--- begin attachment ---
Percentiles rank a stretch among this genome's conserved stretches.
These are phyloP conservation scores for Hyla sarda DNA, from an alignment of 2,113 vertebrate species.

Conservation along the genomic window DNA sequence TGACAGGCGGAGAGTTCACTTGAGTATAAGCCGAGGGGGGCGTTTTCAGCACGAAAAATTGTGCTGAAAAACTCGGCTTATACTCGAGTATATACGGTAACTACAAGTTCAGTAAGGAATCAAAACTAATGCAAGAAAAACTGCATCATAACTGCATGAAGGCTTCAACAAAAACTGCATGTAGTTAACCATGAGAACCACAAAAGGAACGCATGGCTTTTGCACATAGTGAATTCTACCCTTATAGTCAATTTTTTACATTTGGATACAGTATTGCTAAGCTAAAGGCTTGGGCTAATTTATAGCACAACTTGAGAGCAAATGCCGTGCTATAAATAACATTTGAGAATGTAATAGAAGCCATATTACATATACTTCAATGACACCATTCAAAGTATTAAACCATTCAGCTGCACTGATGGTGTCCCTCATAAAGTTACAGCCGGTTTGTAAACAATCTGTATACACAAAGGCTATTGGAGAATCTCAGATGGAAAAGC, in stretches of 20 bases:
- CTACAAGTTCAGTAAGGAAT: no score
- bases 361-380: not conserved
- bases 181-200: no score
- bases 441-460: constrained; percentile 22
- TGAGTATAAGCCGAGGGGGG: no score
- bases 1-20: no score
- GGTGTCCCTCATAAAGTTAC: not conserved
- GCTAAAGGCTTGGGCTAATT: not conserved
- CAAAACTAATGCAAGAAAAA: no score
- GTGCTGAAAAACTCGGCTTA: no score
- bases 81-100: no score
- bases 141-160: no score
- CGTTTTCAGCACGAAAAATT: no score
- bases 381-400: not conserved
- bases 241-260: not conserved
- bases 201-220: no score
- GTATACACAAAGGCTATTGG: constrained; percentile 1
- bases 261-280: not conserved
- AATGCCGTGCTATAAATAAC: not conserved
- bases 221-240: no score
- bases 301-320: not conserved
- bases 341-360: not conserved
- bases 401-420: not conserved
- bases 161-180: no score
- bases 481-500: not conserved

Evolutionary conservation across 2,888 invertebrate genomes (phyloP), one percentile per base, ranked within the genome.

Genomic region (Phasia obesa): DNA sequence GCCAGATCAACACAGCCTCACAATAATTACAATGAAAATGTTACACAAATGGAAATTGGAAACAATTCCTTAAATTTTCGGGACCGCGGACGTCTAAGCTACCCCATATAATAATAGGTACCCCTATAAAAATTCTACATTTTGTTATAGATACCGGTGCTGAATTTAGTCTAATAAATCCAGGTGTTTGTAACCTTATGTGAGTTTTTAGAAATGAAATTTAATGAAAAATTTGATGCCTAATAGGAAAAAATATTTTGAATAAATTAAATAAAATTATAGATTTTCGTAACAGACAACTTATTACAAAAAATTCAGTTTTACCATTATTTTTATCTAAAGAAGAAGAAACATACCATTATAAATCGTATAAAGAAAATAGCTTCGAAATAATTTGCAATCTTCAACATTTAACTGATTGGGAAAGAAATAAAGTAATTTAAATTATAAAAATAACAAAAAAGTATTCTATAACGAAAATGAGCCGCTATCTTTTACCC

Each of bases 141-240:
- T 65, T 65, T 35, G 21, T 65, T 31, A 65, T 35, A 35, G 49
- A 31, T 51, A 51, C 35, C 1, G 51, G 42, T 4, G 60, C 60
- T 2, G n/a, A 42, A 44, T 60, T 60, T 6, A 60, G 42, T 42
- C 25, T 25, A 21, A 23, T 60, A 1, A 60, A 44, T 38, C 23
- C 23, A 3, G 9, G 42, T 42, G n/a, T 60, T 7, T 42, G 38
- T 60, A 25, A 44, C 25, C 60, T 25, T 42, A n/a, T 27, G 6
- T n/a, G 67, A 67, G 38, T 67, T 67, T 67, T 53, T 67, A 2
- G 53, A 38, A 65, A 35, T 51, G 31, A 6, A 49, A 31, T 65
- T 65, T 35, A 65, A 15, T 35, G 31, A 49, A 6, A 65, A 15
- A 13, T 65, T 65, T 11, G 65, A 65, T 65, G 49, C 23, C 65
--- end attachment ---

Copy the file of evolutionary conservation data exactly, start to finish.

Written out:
Percentiles rank a stretch among this genome's conserved stretches.
These are phyloP conservation scores for Hyla sarda DNA, from an alignment of 2,113 vertebrate species.

Conservation along the genomic window DNA sequence TGACAGGCGGAGAGTTCACTTGAGTATAAGCCGAGGGGGGCGTTTTCAGCACGAAAAATTGTGCTGAAAAACTCGGCTTATACTCGAGTATATACGGTAACTACAAGTTCAGTAAGGAATCAAAACTAATGCAAGAAAAACTGCATCATAACTGCATGAAGGCTTCAACAAAAACTGCATGTAGTTAACCATGAGAACCACAAAAGGAACGCATGGCTTTTGCACATAGTGAATTCTACCCTTATAGTCAATTTTTTACATTTGGATACAGTATTGCTAAGCTAAAGGCTTGGGCTAATTTATAGCACAACTTGAGAGCAAATGCCGTGCTATAAATAACATTTGAGAATGTAATAGAAGCCATATTACATATACTTCAATGACACCATTCAAAGTATTAAACCATTCAGCTGCACTGATGGTGTCCCTCATAAAGTTACAGCCGGTTTGTAAACAATCTGTATACACAAAGGCTATTGGAGAATCTCAGATGGAAAAGC, in stretches of 20 bases:
- CTACAAGTTCAGTAAGGAAT: no score
- bases 361-380: not conserved
- bases 181-200: no score
- bases 441-460: constrained; percentile 22
- TGAGTATAAGCCGAGGGGGG: no score
- bases 1-20: no score
- GGTGTCCCTCATAAAGTTAC: not conserved
- GCTAAAGGCTTGGGCTAATT: not conserved
- CAAAACTAATGCAAGAAAAA: no score
- GTGCTGAAAAACTCGGCTTA: no score
- bases 81-100: no score
- bases 141-160: no score
- CGTTTTCAGCACGAAAAATT: no score
- bases 381-400: not conserved
- bases 241-260: not conserved
- bases 201-220: no score
- GTATACACAAAGGCTATTGG: constrained; percentile 1
- bases 261-280: not conserved
- AATGCCGTGCTATAAATAAC: not conserved
- bases 221-240: no score
- bases 301-320: not conserved
- bases 341-360: not conserved
- bases 401-420: not conserved
- bases 161-180: no score
- bases 481-500: not conserved

Evolutionary conservation across 2,888 invertebrate genomes (phyloP), one percentile per base, ranked within the genome.

Genomic region (Phasia obesa): DNA sequence GCCAGATCAACACAGCCTCACAATAATTACAATGAAAATGTTACACAAATGGAAATTGGAAACAATTCCTTAAATTTTCGGGACCGCGGACGTCTAAGCTACCCCATATAATAATAGGTACCCCTATAAAAATTCTACATTTTGTTATAGATACCGGTGCTGAATTTAGTCTAATAAATCCAGGTGTTTGTAACCTTATGTGAGTTTTTAGAAATGAAATTTAATGAAAAATTTGATGCCTAATAGGAAAAAATATTTTGAATAAATTAAATAAAATTATAGATTTTCGTAACAGACAACTTATTACAAAAAATTCAGTTTTACCATTATTTTTATCTAAAGAAGAAGAAACATACCATTATAAATCGTATAAAGAAAATAGCTTCGAAATAATTTGCAATCTTCAACATTTAACTGATTGGGAAAGAAATAAAGTAATTTAAATTATAAAAATAACAAAAAAGTATTCTATAACGAAAATGAGCCGCTATCTTTTACCC

Each of bases 141-240:
- T 65, T 65, T 35, G 21, T 65, T 31, A 65, T 35, A 35, G 49
- A 31, T 51, A 51, C 35, C 1, G 51, G 42, T 4, G 60, C 60
- T 2, G n/a, A 42, A 44, T 60, T 60, T 6, A 60, G 42, T 42
- C 25, T 25, A 21, A 23, T 60, A 1, A 60, A 44, T 38, C 23
- C 23, A 3, G 9, G 42, T 42, G n/a, T 60, T 7, T 42, G 38
- T 60, A 25, A 44, C 25, C 60, T 25, T 42, A n/a, T 27, G 6
- T n/a, G 67, A 67, G 38, T 67, T 67, T 67, T 53, T 67, A 2
- G 53, A 38, A 65, A 35, T 51, G 31, A 6, A 49, A 31, T 65
- T 65, T 35, A 65, A 15, T 35, G 31, A 49, A 6, A 65, A 15
- A 13, T 65, T 65, T 11, G 65, A 65, T 65, G 49, C 23, C 65